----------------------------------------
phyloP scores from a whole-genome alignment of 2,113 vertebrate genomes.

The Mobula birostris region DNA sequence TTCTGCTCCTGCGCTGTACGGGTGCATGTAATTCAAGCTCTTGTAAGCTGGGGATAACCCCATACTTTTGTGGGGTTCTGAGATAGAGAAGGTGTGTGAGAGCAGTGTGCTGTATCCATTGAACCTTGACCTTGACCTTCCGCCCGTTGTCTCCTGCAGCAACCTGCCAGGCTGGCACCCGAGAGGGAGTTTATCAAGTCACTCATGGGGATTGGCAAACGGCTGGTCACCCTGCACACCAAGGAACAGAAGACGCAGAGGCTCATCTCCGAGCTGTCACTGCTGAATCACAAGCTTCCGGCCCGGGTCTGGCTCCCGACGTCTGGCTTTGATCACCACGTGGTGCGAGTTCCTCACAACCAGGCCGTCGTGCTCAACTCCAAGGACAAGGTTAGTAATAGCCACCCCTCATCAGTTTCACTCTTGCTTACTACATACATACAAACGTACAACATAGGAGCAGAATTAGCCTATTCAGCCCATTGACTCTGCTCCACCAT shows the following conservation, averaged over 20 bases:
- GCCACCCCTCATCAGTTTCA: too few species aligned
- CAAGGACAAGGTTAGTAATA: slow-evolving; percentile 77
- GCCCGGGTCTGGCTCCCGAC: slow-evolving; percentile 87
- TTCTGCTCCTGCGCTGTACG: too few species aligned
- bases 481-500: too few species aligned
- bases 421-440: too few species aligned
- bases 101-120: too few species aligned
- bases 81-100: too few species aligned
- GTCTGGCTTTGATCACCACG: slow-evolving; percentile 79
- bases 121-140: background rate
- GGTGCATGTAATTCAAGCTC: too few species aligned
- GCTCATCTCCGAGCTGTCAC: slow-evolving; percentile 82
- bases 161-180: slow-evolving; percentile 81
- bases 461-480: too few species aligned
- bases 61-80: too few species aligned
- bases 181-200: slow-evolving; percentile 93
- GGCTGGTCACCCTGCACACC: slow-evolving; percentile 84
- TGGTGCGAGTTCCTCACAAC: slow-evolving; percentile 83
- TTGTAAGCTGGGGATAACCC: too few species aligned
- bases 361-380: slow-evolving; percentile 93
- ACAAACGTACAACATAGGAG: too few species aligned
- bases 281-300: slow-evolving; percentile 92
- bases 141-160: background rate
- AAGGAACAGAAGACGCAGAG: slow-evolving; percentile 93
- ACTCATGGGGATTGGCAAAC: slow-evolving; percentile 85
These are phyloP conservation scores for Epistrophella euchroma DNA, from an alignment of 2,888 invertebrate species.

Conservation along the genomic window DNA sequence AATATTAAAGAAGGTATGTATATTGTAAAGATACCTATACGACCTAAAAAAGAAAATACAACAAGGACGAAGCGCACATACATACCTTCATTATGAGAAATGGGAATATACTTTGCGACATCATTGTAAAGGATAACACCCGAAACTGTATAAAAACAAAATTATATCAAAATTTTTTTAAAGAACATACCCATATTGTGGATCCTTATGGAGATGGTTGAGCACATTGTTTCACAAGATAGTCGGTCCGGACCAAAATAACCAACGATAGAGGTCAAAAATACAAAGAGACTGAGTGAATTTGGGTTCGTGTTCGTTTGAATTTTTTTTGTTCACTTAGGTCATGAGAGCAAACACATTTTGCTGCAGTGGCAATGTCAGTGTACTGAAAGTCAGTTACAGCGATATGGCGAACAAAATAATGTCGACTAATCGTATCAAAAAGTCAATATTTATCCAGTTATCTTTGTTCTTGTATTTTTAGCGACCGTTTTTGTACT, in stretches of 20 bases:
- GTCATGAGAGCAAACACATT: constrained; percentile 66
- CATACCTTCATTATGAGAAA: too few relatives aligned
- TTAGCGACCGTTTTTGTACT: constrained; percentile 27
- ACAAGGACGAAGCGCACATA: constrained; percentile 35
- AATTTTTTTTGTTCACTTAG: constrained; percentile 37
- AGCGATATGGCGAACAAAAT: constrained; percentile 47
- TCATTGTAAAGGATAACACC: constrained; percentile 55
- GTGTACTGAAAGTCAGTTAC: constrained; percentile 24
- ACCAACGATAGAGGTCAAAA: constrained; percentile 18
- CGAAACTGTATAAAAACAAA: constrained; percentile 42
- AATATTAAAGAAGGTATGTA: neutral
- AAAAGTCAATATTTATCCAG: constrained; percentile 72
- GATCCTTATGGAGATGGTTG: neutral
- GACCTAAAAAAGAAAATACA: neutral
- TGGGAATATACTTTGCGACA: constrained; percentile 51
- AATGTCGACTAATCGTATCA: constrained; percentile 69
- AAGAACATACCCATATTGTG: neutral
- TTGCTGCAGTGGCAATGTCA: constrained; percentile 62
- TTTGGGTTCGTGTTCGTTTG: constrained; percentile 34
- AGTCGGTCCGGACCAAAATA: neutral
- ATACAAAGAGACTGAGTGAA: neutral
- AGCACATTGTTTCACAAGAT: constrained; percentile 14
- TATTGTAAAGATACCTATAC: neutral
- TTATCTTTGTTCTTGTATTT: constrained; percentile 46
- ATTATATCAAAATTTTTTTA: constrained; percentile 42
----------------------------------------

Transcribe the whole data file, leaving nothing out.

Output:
phyloP scores from a whole-genome alignment of 2,113 vertebrate genomes.

The Mobula birostris region DNA sequence TTCTGCTCCTGCGCTGTACGGGTGCATGTAATTCAAGCTCTTGTAAGCTGGGGATAACCCCATACTTTTGTGGGGTTCTGAGATAGAGAAGGTGTGTGAGAGCAGTGTGCTGTATCCATTGAACCTTGACCTTGACCTTCCGCCCGTTGTCTCCTGCAGCAACCTGCCAGGCTGGCACCCGAGAGGGAGTTTATCAAGTCACTCATGGGGATTGGCAAACGGCTGGTCACCCTGCACACCAAGGAACAGAAGACGCAGAGGCTCATCTCCGAGCTGTCACTGCTGAATCACAAGCTTCCGGCCCGGGTCTGGCTCCCGACGTCTGGCTTTGATCACCACGTGGTGCGAGTTCCTCACAACCAGGCCGTCGTGCTCAACTCCAAGGACAAGGTTAGTAATAGCCACCCCTCATCAGTTTCACTCTTGCTTACTACATACATACAAACGTACAACATAGGAGCAGAATTAGCCTATTCAGCCCATTGACTCTGCTCCACCAT shows the following conservation, averaged over 20 bases:
- GCCACCCCTCATCAGTTTCA: too few species aligned
- CAAGGACAAGGTTAGTAATA: slow-evolving; percentile 77
- GCCCGGGTCTGGCTCCCGAC: slow-evolving; percentile 87
- TTCTGCTCCTGCGCTGTACG: too few species aligned
- bases 481-500: too few species aligned
- bases 421-440: too few species aligned
- bases 101-120: too few species aligned
- bases 81-100: too few species aligned
- GTCTGGCTTTGATCACCACG: slow-evolving; percentile 79
- bases 121-140: background rate
- GGTGCATGTAATTCAAGCTC: too few species aligned
- GCTCATCTCCGAGCTGTCAC: slow-evolving; percentile 82
- bases 161-180: slow-evolving; percentile 81
- bases 461-480: too few species aligned
- bases 61-80: too few species aligned
- bases 181-200: slow-evolving; percentile 93
- GGCTGGTCACCCTGCACACC: slow-evolving; percentile 84
- TGGTGCGAGTTCCTCACAAC: slow-evolving; percentile 83
- TTGTAAGCTGGGGATAACCC: too few species aligned
- bases 361-380: slow-evolving; percentile 93
- ACAAACGTACAACATAGGAG: too few species aligned
- bases 281-300: slow-evolving; percentile 92
- bases 141-160: background rate
- AAGGAACAGAAGACGCAGAG: slow-evolving; percentile 93
- ACTCATGGGGATTGGCAAAC: slow-evolving; percentile 85
These are phyloP conservation scores for Epistrophella euchroma DNA, from an alignment of 2,888 invertebrate species.

Conservation along the genomic window DNA sequence AATATTAAAGAAGGTATGTATATTGTAAAGATACCTATACGACCTAAAAAAGAAAATACAACAAGGACGAAGCGCACATACATACCTTCATTATGAGAAATGGGAATATACTTTGCGACATCATTGTAAAGGATAACACCCGAAACTGTATAAAAACAAAATTATATCAAAATTTTTTTAAAGAACATACCCATATTGTGGATCCTTATGGAGATGGTTGAGCACATTGTTTCACAAGATAGTCGGTCCGGACCAAAATAACCAACGATAGAGGTCAAAAATACAAAGAGACTGAGTGAATTTGGGTTCGTGTTCGTTTGAATTTTTTTTGTTCACTTAGGTCATGAGAGCAAACACATTTTGCTGCAGTGGCAATGTCAGTGTACTGAAAGTCAGTTACAGCGATATGGCGAACAAAATAATGTCGACTAATCGTATCAAAAAGTCAATATTTATCCAGTTATCTTTGTTCTTGTATTTTTAGCGACCGTTTTTGTACT, in stretches of 20 bases:
- GTCATGAGAGCAAACACATT: constrained; percentile 66
- CATACCTTCATTATGAGAAA: too few relatives aligned
- TTAGCGACCGTTTTTGTACT: constrained; percentile 27
- ACAAGGACGAAGCGCACATA: constrained; percentile 35
- AATTTTTTTTGTTCACTTAG: constrained; percentile 37
- AGCGATATGGCGAACAAAAT: constrained; percentile 47
- TCATTGTAAAGGATAACACC: constrained; percentile 55
- GTGTACTGAAAGTCAGTTAC: constrained; percentile 24
- ACCAACGATAGAGGTCAAAA: constrained; percentile 18
- CGAAACTGTATAAAAACAAA: constrained; percentile 42
- AATATTAAAGAAGGTATGTA: neutral
- AAAAGTCAATATTTATCCAG: constrained; percentile 72
- GATCCTTATGGAGATGGTTG: neutral
- GACCTAAAAAAGAAAATACA: neutral
- TGGGAATATACTTTGCGACA: constrained; percentile 51
- AATGTCGACTAATCGTATCA: constrained; percentile 69
- AAGAACATACCCATATTGTG: neutral
- TTGCTGCAGTGGCAATGTCA: constrained; percentile 62
- TTTGGGTTCGTGTTCGTTTG: constrained; percentile 34
- AGTCGGTCCGGACCAAAATA: neutral
- ATACAAAGAGACTGAGTGAA: neutral
- AGCACATTGTTTCACAAGAT: constrained; percentile 14
- TATTGTAAAGATACCTATAC: neutral
- TTATCTTTGTTCTTGTATTT: constrained; percentile 46
- ATTATATCAAAATTTTTTTA: constrained; percentile 42